Friday, September 26, 2008

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XLe CarnavaXL des Mathématiques, #40

Carnival of Mathematics logoI came upon hosting this edition of the Carnival of Mathematics by accident: I asked our august organizer, AXLon XLevy, what had happened to the 40th edition, and he repXLied that he’d had troubXLe finding hosts, and had had no host for it. Did I, he asked, want to host it beXLatedXLy? How couXLd I decXLine?

WeXLXL, then, of course I had to decide whether to caXLXL it the 40th or the 41st. ShouXLd we skip the number that had been aXLXLocated to the missing one? Or should we just caXLXL the missing one “XLate”, and retain its number?

I chose the XLatter, as you can teXLXL. And in honour of that, I’ve scattered a few Roman numeraXLs about this introduction. They’re weXLXL hidden, but I’m sure you’XLXL find them, mathematicaXL adepts that you are.

One more important bit before we bXLast off: AXLon stiXLXL needs hosts, and the hosts need posts, and the posts need authors, and... well, you see the point, yes? PXLease voXLunteer to host a CarnivaXL of Mathematics in the very near future, by sending emaiXL to Alon Levy <alon_levy1@yahoo.com>. And if you write any mathematicaXLXLy oriented posts, submit them to a future carnivaXL using the handy submission form. Thanks muchXLy.

Talking of hosts, the next, 41st edition of the Carnival of Mathematics will be hosted by the folks at the Nazareth College Math Department, in Rochester, NY. Their blog is called “360”, and it’s not officially connected with the college, but it soon will be officially connected with this carnival. Thanks for hosting!

And now... it’s show-time, foXLks!

We’ll start with two items from Mark Dominus, of The Universe of Discourse: Factorials are almost, but not quite, square, and its more expository (and very geeky) follow-up, Factorials are not quite as square as I thought. I’ve always found anything about factorials to be interesting — factorials and Fibonacci numbers; I wonder what the “f” connection is — and you have to like any blog whose domain name is a reference to Adventure.

Skeptic’s Play, by someone called just “miller”, has a two-part item about a tricky dice problem. Part one is Generating functions, and part two is Factoring dice. And look: Fibonacci numbers! Is this eerie, or what?

In Jon Ingram’s blog, Lessons Taught; Lessons Learnt, we get a look at the first book of Euclid’s Elements, including a graph of the relationships between all the propositions, and a discussion of why Jon thinks the Elements are still worth reading: Exploring Euclid’s Elements. And, connecting us back to miller’s previous item, I note that Jon starts his post by mentioning a blog called God Plays Dice.

Back to Fibonacci numbers for a moment, I couldn’t resist including an item from the next Carnival of Mathematics host, the 360 blog, which posts about Fibonacci mileage, observing that for a Fibonacci number Fn (for n > 5 or so), Fn miles is approximately Fn+1 kilometers. The comments carry it a little farther, as well.

Next, Barry Wright III, in 3stylelife, gives us Probability of a Majority Winner (Unit Interval Model). Barry connects mathematics to the U.S. presidential election (but not to dice, nor any f-words).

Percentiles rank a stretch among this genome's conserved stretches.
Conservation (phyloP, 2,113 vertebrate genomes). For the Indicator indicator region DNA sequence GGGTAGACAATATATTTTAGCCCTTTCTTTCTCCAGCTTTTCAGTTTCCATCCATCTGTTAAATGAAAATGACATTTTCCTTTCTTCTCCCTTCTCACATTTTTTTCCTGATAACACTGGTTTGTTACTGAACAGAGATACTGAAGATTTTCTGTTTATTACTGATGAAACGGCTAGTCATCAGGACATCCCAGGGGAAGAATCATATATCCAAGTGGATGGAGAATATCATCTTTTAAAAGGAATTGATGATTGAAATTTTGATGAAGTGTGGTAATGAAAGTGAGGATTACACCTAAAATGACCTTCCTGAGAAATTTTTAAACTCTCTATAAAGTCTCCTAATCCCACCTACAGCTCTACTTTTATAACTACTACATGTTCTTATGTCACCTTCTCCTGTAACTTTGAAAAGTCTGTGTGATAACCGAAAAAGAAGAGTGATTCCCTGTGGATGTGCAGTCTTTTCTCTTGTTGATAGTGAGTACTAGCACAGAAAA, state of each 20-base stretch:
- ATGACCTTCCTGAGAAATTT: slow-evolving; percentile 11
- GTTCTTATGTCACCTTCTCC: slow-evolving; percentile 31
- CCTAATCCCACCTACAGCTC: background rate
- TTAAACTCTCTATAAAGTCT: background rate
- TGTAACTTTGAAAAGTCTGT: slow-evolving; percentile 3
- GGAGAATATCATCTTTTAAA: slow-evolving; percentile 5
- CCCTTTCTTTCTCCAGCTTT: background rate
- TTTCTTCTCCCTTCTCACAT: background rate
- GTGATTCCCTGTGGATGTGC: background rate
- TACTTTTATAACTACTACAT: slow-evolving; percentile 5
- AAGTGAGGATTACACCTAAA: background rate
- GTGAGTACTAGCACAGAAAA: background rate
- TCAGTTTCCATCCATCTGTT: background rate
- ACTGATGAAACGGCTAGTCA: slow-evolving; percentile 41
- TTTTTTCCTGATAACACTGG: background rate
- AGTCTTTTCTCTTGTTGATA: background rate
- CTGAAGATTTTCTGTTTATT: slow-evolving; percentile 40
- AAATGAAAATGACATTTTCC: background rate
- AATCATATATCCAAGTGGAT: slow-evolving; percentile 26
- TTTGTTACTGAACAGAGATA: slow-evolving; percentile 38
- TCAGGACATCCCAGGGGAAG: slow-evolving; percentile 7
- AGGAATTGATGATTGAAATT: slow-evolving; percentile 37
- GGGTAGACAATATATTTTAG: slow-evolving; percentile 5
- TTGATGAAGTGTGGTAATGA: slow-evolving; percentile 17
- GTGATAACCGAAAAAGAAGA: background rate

In The Endeavour, John D. Cook tells us about Binomial coefficients. This kicks off a series of John’s writings on that and related topics, so be sure to click through, and click through, and....

Speaking of a series, we’ll finish with a couple of ongoing post series. The first is by Mark Chu-Carroll of Good Math, Bad Math, giving an introduction to encryption. He’s tagged them all with the category “encryption”, so you can find them that way, but here’s the series so far:

  1. Preamble: Encryption, Privacy, and You
  2. Simple Encryption: Introduction and Substitution Ciphers
  3. Rotating Ciphers
  4. Introducing Cryptanalysis
  5. Transposition Ciphers
  6. Introduction to Block Ciphers
  7. DES Encryption Part 1: Encrypting the Blocks
  8. Modes of Operation in Block Cryptography (with an important correction here)

And then editor’s prerogative lets me finish with my own series of posts on paradoxes and other mathematical oddities. That first post points to all the others (and I’ll update it as I add more). The series so far:

  1. Paradoxes
  2. Zeno’s Paradox
  3. Russell’s Paradox
  4. The Liar Paradox
  5. Paradox: 1 = 0

And as a post-scriptum, I’ll add an article from the New York Times. It’s not a blog, but it should be of interest to readers of this carnival: Gut Instinct’s Surprising Role in Math :

One research team has found that how readily people rally their approximate number sense is linked over time to success in even the most advanced and abstruse mathematics courses. Other scientists have shown that preschool children are remarkably good at approximating the impact of adding to or subtracting from large groups of items but are poor at translating the approximate into the specific. Taken together, the new research suggests that math teachers might do well to emphasize the power of the ballpark figure, to focus less on arithmetic precision and more on general reckoning.

 

And with that, we’ll see all of you next week at 360. If you submitted an entry after about 12 September, look for it there.

1 comment:

vlorbik said...

wow. cooXL. XLong XLive the carny!
v.